IE (long e): brief, the ei sounds like ee
IE (long i): die, i is dominant and the e is silent
EE (long e): queen, the ee is a long e sound
EA (long e): sea is like ee, with a long e sound
EA (short a): head, instead of the ee sound, the a is pronounced
OA (long o): oat, the a is silent, the o is dominant
UE (long u): glue, the e is silent, the u dominant
A few consonant teams:
BL: blue, the b is a short sound instead of bee, so more like bhloo
SH: shoot, it’s just like telling someone to be quiet, shh.
CH: chart, the ch sounds like choo-choo from a train
NG: sing, ng will always be used at the end of a word, -ing
TH: the, th is pronounced with your tongue on your top teeth
Now, I know that this may be confusing and you may be wondering why you need to know this, but it is important for you to connect these sounds with the words as you say them. English is a complicated language but once you get used to saying these words you won’t think twice about vowel teams, you’ll just know them. Here’s some extra help with English pronunciation.
Lesson 2 – Numbers
Like learning the alphabet, learning the numbers is very important. Below are the numerical symbols for the numbers, the word and the pronunciation.
1 (one) 11 (eleven) 30 (thirty)
2 (two) 12 (twelve) 40 (forty)
3 (three) 13 (thirteen) 50 (fifty)
4 (four) 14 (fourteen) 60 (sixty)
5 (five) 15 (fifteen) 70 (seventy)
6 (six) 16 (sixteen) 80 (eighty)
7 (seven) 17 (seventeen) 90 (ninety)
8 (eight) 18 (eighteen) 100 (one hundred)
9 (nine) 19 (nineteen) 1,000 (one thousand)
10 (ten) 20 (twenty) 1,000,000 (one million)
Practice counting to ten until you have memorized the words for the numbers. You want this part to be natural, just like it’s natural for you to do in your native language. You can practice during your day by counting the things around you. How many cars do you see? How many people are sitting next to you on the train? Recite your phone number in English to practice numbers out of order.
Match the numbers with the appropriate word by drawing a line between them.
Lesson 3 – Vocabulary
In any language, vocabulary is the fundamental element in communicating your ideas, feelings, or thoughts. This is probably the most time consuming aspect of learning any language, and especially English. Over time you will build your personal dictionary with words you like and want to use. One of the most frustrating things for me, even as a native English speaker, is trying to find the right word for the right feeling. There are just so many words to choose from and half of them – I still don’t know. Sometimes, I want to describe something that may be commonly thought, but the word escapes me. My favorite example of this is with the word apricity. For years I sought a word to explain the feeling of the sun on a cold winter day. After reading, Reading the OED: One Man, One Year, 21,730 Words, I learned some obscure words that aren’t used very often. Guess which word I found? Yep, apricity, which can be defined as “the warmth from the sun in the winter”. My suggestion to you is to read as much as you can. If you aren’t versed in the written English language, at the very least subscribe to dictionary.com and receive a daily word in your email inbox. It’ll show you how to say, it, use it and what it means.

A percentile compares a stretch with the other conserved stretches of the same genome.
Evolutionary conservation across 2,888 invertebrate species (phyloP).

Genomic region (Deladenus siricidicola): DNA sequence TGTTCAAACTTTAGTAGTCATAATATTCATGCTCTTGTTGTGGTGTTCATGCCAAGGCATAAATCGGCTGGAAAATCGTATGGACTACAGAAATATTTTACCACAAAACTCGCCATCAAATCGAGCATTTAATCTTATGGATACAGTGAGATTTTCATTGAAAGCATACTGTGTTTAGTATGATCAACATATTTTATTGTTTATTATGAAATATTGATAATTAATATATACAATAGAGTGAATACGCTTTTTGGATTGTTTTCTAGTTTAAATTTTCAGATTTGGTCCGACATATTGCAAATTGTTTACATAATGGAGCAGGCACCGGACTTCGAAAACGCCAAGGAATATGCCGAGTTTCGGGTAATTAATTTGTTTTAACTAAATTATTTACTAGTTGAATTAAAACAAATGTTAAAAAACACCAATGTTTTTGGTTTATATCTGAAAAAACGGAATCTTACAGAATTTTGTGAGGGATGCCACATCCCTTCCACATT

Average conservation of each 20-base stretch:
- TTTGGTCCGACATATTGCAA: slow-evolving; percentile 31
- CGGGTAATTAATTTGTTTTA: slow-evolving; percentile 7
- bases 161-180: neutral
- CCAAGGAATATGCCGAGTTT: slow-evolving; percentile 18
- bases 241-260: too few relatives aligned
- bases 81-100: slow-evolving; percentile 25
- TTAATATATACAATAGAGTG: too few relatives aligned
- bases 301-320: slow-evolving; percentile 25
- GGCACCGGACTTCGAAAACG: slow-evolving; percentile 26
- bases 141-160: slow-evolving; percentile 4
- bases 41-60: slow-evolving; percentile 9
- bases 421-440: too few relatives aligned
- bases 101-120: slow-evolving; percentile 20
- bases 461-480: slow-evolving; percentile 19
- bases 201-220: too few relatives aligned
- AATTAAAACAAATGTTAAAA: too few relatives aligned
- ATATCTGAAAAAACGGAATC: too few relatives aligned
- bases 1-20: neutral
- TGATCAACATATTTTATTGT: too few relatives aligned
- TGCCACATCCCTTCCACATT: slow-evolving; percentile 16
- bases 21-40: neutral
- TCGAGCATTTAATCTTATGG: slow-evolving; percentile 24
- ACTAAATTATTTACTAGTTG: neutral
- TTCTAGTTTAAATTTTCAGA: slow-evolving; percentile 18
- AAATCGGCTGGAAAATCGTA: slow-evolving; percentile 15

Lesson 4 – Sentence Structure
English grammar is pretty confusing. We have twelve tenses (which is a lot more than other languages!) and certain conditions to use specific words or phrases, ordering rules, silly idioms and so on. The best thing for you as an English student? We’re a genderless language so no need to learn the case of every noun in the language. I’m sure that’s a relief.
Let’s go over a few tips.
Sentences are made up of two parts. The subject and the predicate. The subject is the person or thing that acts or is described, and the predicate is the action or descriptive word.
Example: That dog is small. Dog is the subject and small is the predicate. You must have both a subject and predicate to have a full sentence.
You can break a sentence down into clauses. This sentence is made up of two clauses. They can be two different complete sentences, but we’ve connected them with the word “and”.
Example: That dog is small, and she is full grown.
A phrase is a group of two or more grammatically linked words that do not have a subject or predicate. It’s a part of speech inside of a clause. The clause being “That dog is small”.
Example: That dog
Parts of Speech:
In most languages you have parts of speech that make up your verbs, adjectives, adverbs, prepositions and nouns. Each one of these is very in depth but I cannot cover it all within the scope of this article.